While appealing, these layman's versions of the paradox share a drawback: an easy refutation of the barber paradox seems to be that such a barber does not exist, or at least does not shave (a variant of which is that the barber is a woman). The whole point of Russell's paradox is that the answer "such a set does not exist" means the definition of the notion of set within a given theory is unsatisfactory. Note the difference between the statements "such a set does not exist" and "it is an empty set". It is like the difference between saying, "There is no bucket", and saying, "The bucket is empty".

A notable exception to the above may be the Grelling–Nelson paradox, in which words and meaning are the elements of the scenario rather than people and hair-cutting. Though it is easy to refute the barber's paradox by saying that such a barber does not (and *cannot*) exist, it is impossible to say something similar about a meaningfully defined word.

One way that the paradox has been dramatised is as follows:

Suppose that every public library has to compile a catalogue of all its books. Since the catalogue is itself one of the library's books, some librarians include it in the catalogue for completeness; while others leave it out as it being one of the library's books is self-evident.
Now imagine that all these catalogues are sent to the national library. Some of them include themselves in their listings, others do not. The national librarian compiles two master catalogues—one of all the catalogues that list themselves, and one of all those that don't.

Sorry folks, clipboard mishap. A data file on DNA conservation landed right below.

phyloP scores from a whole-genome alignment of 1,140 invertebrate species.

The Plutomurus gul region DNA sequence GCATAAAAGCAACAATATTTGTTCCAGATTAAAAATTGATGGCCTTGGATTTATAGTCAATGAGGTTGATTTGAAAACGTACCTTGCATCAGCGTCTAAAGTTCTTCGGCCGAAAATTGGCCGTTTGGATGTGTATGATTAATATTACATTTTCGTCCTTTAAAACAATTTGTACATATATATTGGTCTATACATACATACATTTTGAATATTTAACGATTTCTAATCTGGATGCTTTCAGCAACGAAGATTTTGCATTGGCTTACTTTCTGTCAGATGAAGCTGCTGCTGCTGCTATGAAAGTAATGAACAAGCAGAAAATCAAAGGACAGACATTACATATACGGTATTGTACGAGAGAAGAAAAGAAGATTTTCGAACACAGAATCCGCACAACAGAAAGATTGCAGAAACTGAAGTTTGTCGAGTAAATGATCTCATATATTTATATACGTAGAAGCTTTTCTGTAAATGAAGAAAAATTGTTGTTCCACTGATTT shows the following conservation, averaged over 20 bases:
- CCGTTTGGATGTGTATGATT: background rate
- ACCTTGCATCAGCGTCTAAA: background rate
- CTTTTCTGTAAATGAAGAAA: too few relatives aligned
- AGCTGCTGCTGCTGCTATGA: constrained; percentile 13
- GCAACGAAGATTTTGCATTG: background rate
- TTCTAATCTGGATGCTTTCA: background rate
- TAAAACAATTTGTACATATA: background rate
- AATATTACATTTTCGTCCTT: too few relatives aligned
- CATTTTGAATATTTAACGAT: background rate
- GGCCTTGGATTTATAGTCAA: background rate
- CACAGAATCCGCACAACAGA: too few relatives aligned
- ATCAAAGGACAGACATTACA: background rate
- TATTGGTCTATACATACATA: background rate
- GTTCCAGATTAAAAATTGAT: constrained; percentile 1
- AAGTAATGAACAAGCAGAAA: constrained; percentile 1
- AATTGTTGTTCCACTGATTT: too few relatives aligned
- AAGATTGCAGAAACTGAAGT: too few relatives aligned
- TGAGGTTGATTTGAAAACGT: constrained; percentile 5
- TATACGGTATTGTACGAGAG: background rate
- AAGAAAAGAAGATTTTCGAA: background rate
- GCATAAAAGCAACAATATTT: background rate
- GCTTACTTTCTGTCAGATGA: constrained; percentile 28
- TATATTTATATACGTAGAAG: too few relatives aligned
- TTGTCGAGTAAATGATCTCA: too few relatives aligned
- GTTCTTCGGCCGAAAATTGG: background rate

The question is: should these master catalogues list themselves? The 'Catalogue of all catalogues that list themselves' is no problem. If the librarian doesn't include it in its own listing, it remains a true catalogue of those catalogues that do include themselves. If he

*does* include it, it remains a true catalogue of those that list themselves.
However, just as the librarian cannot go wrong with the first master catalogue, he is doomed to fail with the second. When it comes to the 'Catalogue of all catalogues that don't list themselves', the librarian cannot include it in its own listing, because then it would include itself, and so belongs to the

*other* catalogue, that of catalogues that do include themselves. However, if the librarian leaves it out, the catalogue is incomplete. Either way, it can never be a true master catalogue of catalogues that do not list themselves.

As illustrated above for the Barber paradox, Russell's paradox is not hard to extend. Take:

A transitive verb <V>, that can be applied to its substantive form.

Form the sentence:

The <V>er that <V>s all (and only those) who don't <V> themselves,

Sometimes the "all" is replaced by "all <V>ers".

An example would be "paint":

The

*paint*er that

*paint*s all (and only those) that don't

*paint* themselves.

or "elect"

The

*elect*or (representative), that

*elect*s all that don't

*elect* themselves.

Paradoxes that fall in this scheme include:

The barber with "shave".
The original Russell's paradox with "contain": The container (Set) that contains all (containers) that don't contain themselves.
The Grelling–Nelson paradox with "describer": The describer (word) that describes all words, that don't describe themselves.
Richard's paradox with "denote": The denoter (number) that denotes all denoters (numbers) that don't denote themselves. (In this paradox, all descriptions of numbers get an assigned number. The term "that denotes all denoters (numbers) that don't denote themselves" is here called *Richardian*.)
The liar paradox and Epimenides paradox, whose origins are ancient
The Kleene–Rosser paradox, showing that the original lambda calculus is inconsistent, by means of a self-negating statement
Curry's paradox (named after Haskell Curry), which does not require negation
The smallest uninteresting integer paradox
Girard's paradox in type theory